Eye drops are great. They help lubricate dry eye. They get rid of red eye. They can also be used to treat a condition like diabetic edema, macular degeneration and may prevent vision loss after retinal vein occlusion. Two studies, one done at the University of New South Wales in Australia and another at Columbia University Irving Medical Center have shown promise as possible treatments for these conditions.
Research at the University of New South Wales in collaboration with the pharmaceutical company Exonate, which focuses on retinal diseases, developed eye drops that can help treat diabetic edema and macular degeneration. Scientists identified compounds that curb the growth factors that cause these diseases. What makes this treatment so special is that they are absorbed into the eye, so instead of having this compound injected into the eye, it can be delivered via eye drops.
A clinical trial of these eye drops is currently taking place with 48 diabetic patients who also have macular edema. Results from this are expected in early 2022.
As for the research at Columbia University, scientists developed an experimental therapy that targets a common cause of neurodegeneration and vascular leakage in the eye. This study looked at retinal vein occlusion, which occurs when a vein that drains blood from the retina is blocked as a result of a blood clot. This leads to blood and other fluid leaking into the retina, which damages the photoreceptors.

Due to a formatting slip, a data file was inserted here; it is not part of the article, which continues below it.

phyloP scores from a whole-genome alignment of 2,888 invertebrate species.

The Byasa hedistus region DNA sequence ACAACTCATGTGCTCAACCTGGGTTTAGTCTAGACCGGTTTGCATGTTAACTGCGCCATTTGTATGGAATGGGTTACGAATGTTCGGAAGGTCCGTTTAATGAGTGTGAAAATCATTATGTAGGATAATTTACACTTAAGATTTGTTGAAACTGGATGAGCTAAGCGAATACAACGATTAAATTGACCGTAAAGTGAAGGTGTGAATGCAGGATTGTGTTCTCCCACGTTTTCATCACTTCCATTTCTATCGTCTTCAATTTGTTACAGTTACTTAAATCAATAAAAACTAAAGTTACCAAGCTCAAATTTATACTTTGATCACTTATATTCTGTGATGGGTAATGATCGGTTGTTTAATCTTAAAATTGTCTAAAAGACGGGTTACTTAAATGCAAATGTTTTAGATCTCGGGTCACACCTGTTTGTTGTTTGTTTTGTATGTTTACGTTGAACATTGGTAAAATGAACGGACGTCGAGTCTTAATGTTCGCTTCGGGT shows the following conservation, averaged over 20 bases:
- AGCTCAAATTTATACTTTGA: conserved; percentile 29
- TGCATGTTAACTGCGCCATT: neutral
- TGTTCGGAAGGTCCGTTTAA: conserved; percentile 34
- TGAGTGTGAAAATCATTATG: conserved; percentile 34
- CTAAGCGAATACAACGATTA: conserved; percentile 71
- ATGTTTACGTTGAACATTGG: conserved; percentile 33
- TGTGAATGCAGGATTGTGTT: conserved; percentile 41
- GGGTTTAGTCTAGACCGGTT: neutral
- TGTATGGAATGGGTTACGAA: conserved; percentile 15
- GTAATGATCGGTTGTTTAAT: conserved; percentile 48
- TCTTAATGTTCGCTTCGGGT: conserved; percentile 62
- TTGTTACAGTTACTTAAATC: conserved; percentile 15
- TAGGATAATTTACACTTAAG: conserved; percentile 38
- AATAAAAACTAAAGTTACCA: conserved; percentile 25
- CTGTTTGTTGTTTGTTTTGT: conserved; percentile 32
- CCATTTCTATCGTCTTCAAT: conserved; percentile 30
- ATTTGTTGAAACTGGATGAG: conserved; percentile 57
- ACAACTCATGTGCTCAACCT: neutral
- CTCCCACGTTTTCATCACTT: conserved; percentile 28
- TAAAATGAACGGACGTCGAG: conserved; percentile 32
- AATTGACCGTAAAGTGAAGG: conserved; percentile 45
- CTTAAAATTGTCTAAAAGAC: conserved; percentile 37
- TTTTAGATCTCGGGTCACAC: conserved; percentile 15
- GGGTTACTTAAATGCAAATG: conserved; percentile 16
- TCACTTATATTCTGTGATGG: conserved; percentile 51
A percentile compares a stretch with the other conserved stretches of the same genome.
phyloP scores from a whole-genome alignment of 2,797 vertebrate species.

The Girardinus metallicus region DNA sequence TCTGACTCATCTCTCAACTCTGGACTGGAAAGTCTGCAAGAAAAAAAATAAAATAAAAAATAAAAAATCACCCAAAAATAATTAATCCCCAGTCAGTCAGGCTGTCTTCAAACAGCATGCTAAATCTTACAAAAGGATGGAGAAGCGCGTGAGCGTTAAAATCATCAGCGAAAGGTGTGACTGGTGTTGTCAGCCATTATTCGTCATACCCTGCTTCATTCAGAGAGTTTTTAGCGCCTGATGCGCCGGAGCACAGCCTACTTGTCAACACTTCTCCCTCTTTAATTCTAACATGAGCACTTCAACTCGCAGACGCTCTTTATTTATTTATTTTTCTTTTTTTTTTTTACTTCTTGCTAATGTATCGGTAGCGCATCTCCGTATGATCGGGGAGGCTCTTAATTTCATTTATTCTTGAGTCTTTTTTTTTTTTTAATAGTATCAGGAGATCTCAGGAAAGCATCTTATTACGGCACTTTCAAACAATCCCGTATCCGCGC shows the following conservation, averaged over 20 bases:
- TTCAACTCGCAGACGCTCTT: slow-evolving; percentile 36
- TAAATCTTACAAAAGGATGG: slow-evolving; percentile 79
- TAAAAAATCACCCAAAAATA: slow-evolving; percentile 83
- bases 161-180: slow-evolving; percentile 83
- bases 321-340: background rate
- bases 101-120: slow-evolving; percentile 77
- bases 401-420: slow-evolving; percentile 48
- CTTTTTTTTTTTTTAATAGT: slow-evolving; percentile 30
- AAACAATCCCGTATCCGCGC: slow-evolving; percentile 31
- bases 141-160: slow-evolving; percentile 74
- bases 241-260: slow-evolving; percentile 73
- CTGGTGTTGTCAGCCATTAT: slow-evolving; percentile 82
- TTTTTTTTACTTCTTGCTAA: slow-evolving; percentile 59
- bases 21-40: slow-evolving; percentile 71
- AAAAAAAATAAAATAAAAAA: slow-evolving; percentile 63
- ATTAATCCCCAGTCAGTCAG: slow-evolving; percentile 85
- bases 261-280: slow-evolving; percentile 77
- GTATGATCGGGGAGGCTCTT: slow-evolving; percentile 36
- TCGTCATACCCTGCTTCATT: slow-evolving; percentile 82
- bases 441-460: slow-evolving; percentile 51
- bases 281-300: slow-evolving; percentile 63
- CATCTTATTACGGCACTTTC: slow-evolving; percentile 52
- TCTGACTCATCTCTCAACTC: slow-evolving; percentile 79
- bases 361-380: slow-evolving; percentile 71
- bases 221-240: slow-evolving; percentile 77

Current treatments for this condition include drugs that reduce both fluid leakage from blood vessels and abnormal blood vessel growth. These treatments aren’t the best since they require injections into the eye and, in most cases, they don’t prevent vision loss. The treatment developed at Columbia University targets an enzyme known as caspase-9. This enzyme is involved in programmed cell death. When programmed cell death works properly, it is a controlled process for getting rid of damaged or excess cells.
Scientists found that when blood vessels in laboratory mice are injured by retinal vein occlusion, caspase-9 becomes activated, goes out of control and triggers a process that damages the retina. When a caspase-9 inhibitor is delivered via eye drops, there was an improvement in many clinical measures of retinal function in the mice. In addition, the treatment reduced swelling, improved blood flow and decreased neuronal damage in the retina.
“We believe these eye drops may offer several advantages over existing therapies,” said Carol M. Troy, MD, PhD, professor of pathology and cell biology and of neurology in the Taub Institute for Research on Alzheimer’s Disease and the Aging Brain at Columbia University Vagelos College of Physicians and Surgeons who led the study. “Patients could administer the drug themselves and wouldn’t have to get a series of injections. Also, our eye drops target a different pathway of retinal injury and thus may help patients who do not respond to the current therapy.”
Researchers are planning to test the drops in persons with retinal vein occlusion in a Phase I clinical trial. They will also study whether the caspase-9 inhibitor can be used to treat other vascular injuries caused when the enzyme overreacts, such as diabetic edema and stroke.
Both of these studies show promise as a way to treat vision and retinal disorders and it is all via eye drops. These treatments have the potential to be good at the first drop.